R: For sure. Moriyo and I were talking about exactly this the other day. We were saying that the whole point why microaggressions are so affecting is because like you said, for example, if you have a mental illness, and you have these racial aggressions made towards you, you don’t fit them together? You don’t voice your thoughts out loud, because people think you’re making an excuse, that you’re blaming something that doesn’t exist. Because you can’t say them out loud, you get really isolated.

Mi: I think that’s an added level- like, you have the initial feeling of being hurt or excluded but then it’s even worse when you try to voice it and someone’s just like, “What are you talking about?”

Mo: Taking into account that so many people take you to be overdramatising, what’s your experience with how white men respond or treat you, as a woman of colour?

Mi: In terms of reacting to when I speak out?

Mo: In terms of reacting, and also in general.

Mi: I’ve definitely had a lot of white men- because I had white men close to me be like, “Do you really think that’s a race thing? Are you sure that’s not because x, y, z?” That’s even more insidious, because as a woman of colour, already, you’re probably more prone to being unsure of the validity of our experiences, or insecure, and so when you get a [?] like that, you think maybe it’s just me, like, “Oh yeah, maybe I’m making it up.” It’s almost kind of gas-lighting.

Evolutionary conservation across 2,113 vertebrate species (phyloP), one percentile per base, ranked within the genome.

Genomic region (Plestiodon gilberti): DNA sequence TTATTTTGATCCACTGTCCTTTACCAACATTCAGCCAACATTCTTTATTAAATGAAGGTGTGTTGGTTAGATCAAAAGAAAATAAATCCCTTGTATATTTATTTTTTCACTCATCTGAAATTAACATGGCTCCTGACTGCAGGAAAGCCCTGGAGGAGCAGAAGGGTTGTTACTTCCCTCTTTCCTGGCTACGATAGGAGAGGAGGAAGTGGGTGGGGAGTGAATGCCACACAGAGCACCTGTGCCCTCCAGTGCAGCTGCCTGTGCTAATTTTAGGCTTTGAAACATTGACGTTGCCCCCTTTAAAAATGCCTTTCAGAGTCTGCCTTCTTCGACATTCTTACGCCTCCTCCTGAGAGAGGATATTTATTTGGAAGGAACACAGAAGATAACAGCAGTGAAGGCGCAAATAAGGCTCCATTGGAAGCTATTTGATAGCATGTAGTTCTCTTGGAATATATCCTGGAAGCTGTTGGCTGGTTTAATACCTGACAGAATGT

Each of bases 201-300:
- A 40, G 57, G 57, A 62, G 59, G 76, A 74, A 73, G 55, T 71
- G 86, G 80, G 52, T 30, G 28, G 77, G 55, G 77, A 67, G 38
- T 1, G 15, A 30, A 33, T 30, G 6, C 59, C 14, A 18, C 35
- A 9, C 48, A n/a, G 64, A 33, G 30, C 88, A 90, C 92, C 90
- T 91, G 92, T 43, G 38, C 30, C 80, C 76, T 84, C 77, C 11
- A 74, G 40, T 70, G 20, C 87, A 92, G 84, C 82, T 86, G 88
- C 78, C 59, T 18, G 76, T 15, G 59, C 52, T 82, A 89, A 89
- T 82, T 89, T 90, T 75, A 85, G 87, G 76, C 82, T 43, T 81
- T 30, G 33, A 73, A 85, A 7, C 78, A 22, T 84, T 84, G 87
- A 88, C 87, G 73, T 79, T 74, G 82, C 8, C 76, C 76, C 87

Mo: It’s like them telling us how to think.

R: Was there anything else you wanted to talk about in general?

Mi: I think my main point that I wanted to reiterate was you don’t owe anyone your time. Choose as and when you want to be involved in political spaces. They can be very empowering, they can be very draining. There’s no right way to do Cambridge as a person of colour, I think. It’s about surviving and doing what’s best for you. And living in an environment that makes it so hard for you to literally exist, sometimes, means that you have to do what’s right for you.

I’ve only recently started thinking about [finding solidarity in adult life, after graduation] because my sister’s just got into the workplace. I think having been in spaces like FLY in Cambridge, I came to learn about having your reality confirmed and validated. I’ve realised if you’re a woman of colour in a predominantly white space you probably are feeling what I’m feeling. I don’t know if you’ve ever had that thing of being in a really white space, it could be a place, city or a lecture environment, and you see another black person and you look at them like [look of solidarity]. You don’t have to say anything, but you know how it feels. Or just a little nod. Even if I’m not lucky enough to have very overt political spaces like that, I’m very much aware that my experiences aren’t just unique to me, and even just that little nod is enough to keep me going through the day.